Links

Streaker Sports has sells a retro Cape Cod Buccaneers t-shirt on their website here

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Written by Drew Crossley

January 4th, 2017 at 2:50 am

1974-1976 Cape Codders

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North American Hockey League (1974-1976)

Born: 1974 – Cape Cod Cubs re-brand as Cape Codders.
Died: February 13, 1976 – The Codders cease operations in midseason.

Arena: Cape Cod Coliseum (5,000)

Team Colors: Cranberry Red, Sandy White & Ocean Blue

Owner: William Harrison

 

Cape Cod is one of the top seaside destinations in the Northeast, a summer home to actors, musicians, authors and Kennedys.  During the winter offseason, though, it’s a sleepy place and tumbleweeds blow through the quiet Main Streets of Hyannis, Chatham and Provincetown.  But for a brief stretch in the 1970’s and early 1980’s, a string of promoters tried to make a go of professional hockey in Cape Cod.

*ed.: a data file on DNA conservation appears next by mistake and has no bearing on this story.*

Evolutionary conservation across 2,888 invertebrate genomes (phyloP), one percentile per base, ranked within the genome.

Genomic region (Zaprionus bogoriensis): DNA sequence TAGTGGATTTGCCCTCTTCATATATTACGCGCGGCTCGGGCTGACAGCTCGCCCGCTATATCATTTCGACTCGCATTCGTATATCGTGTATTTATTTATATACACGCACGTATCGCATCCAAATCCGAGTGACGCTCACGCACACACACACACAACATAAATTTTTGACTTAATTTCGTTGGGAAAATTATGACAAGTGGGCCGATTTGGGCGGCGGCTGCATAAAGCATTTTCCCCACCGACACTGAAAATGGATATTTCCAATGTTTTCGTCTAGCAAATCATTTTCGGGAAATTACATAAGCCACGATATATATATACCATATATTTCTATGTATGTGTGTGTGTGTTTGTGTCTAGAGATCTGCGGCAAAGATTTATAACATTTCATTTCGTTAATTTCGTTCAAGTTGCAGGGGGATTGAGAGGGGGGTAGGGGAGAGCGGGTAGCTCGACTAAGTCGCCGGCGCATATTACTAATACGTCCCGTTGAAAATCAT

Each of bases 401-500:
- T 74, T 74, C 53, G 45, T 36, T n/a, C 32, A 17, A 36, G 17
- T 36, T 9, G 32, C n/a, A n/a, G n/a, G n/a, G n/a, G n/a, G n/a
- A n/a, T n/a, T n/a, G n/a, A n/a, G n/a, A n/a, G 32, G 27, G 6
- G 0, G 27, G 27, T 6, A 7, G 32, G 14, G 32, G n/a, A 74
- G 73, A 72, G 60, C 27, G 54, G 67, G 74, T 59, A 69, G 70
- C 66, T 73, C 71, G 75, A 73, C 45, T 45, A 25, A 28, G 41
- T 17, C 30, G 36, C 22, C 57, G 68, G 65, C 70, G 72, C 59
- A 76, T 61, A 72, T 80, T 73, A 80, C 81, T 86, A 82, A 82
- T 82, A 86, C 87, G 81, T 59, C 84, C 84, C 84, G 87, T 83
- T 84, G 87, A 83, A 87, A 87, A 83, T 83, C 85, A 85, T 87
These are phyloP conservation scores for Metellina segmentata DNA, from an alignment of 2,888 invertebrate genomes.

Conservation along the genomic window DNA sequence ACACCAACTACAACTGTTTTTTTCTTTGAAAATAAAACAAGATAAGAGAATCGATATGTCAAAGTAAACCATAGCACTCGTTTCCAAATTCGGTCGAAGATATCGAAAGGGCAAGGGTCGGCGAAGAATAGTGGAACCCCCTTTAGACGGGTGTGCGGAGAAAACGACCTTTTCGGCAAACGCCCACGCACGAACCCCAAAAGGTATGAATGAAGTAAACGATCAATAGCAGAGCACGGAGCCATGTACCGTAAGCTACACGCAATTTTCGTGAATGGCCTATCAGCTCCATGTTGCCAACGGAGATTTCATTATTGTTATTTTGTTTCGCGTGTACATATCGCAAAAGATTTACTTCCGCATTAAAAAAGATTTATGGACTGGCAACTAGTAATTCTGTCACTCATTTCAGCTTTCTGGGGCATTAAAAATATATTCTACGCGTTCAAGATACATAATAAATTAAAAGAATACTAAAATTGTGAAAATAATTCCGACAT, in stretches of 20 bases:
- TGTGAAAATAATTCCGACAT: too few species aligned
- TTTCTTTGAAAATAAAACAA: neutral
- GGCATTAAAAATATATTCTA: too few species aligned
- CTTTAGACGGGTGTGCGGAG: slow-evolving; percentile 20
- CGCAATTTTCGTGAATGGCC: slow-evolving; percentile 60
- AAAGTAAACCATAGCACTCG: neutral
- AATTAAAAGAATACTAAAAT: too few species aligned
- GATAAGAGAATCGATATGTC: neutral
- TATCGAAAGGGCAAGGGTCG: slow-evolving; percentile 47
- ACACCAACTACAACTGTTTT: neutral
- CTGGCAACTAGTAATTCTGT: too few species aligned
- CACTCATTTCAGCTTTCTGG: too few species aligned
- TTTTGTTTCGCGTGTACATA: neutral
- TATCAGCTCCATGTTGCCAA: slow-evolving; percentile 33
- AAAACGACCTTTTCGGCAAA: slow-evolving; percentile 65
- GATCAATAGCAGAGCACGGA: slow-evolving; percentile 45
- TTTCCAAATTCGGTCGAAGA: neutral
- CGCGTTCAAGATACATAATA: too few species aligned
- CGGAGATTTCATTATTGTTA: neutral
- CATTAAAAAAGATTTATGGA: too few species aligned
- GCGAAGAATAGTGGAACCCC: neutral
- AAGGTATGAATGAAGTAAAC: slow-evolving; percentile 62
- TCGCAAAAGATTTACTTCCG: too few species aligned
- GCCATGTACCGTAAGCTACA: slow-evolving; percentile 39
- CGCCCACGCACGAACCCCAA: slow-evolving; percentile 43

The catalyst for these odd ventures was the construction of the Cape Cod Coliseum in 1972.  The Coliseum played host to same great concerts over the years, including The Grateful Dead, KISS, The Clash, Van Halen and others.  But arenas need anchor tenants to fill dates between concerts and thus the desire for pro hockey.  Four different teams tried to make a go of it at the Coliseum between 1972 and 1983, but none lasted more than two seasons: the Cubs, the Cape Codders, the Freedoms and the Buccaneers.

The Codders were the second effort and were owned by William Harrison, who also owned the financially-troubled Coliseum in the mid-1970’s.  In 1974, the Codders replaced the Cape Cod Cubs in the North American Hockey League, the brawl-crazy minor league organization that inspired the movie Slap Shot.  The Codders served as a farm club for both the Cleveland Crusaders and the New England Whalers of the World Hockey Association, which was a rival to the NHL during the 1970’s.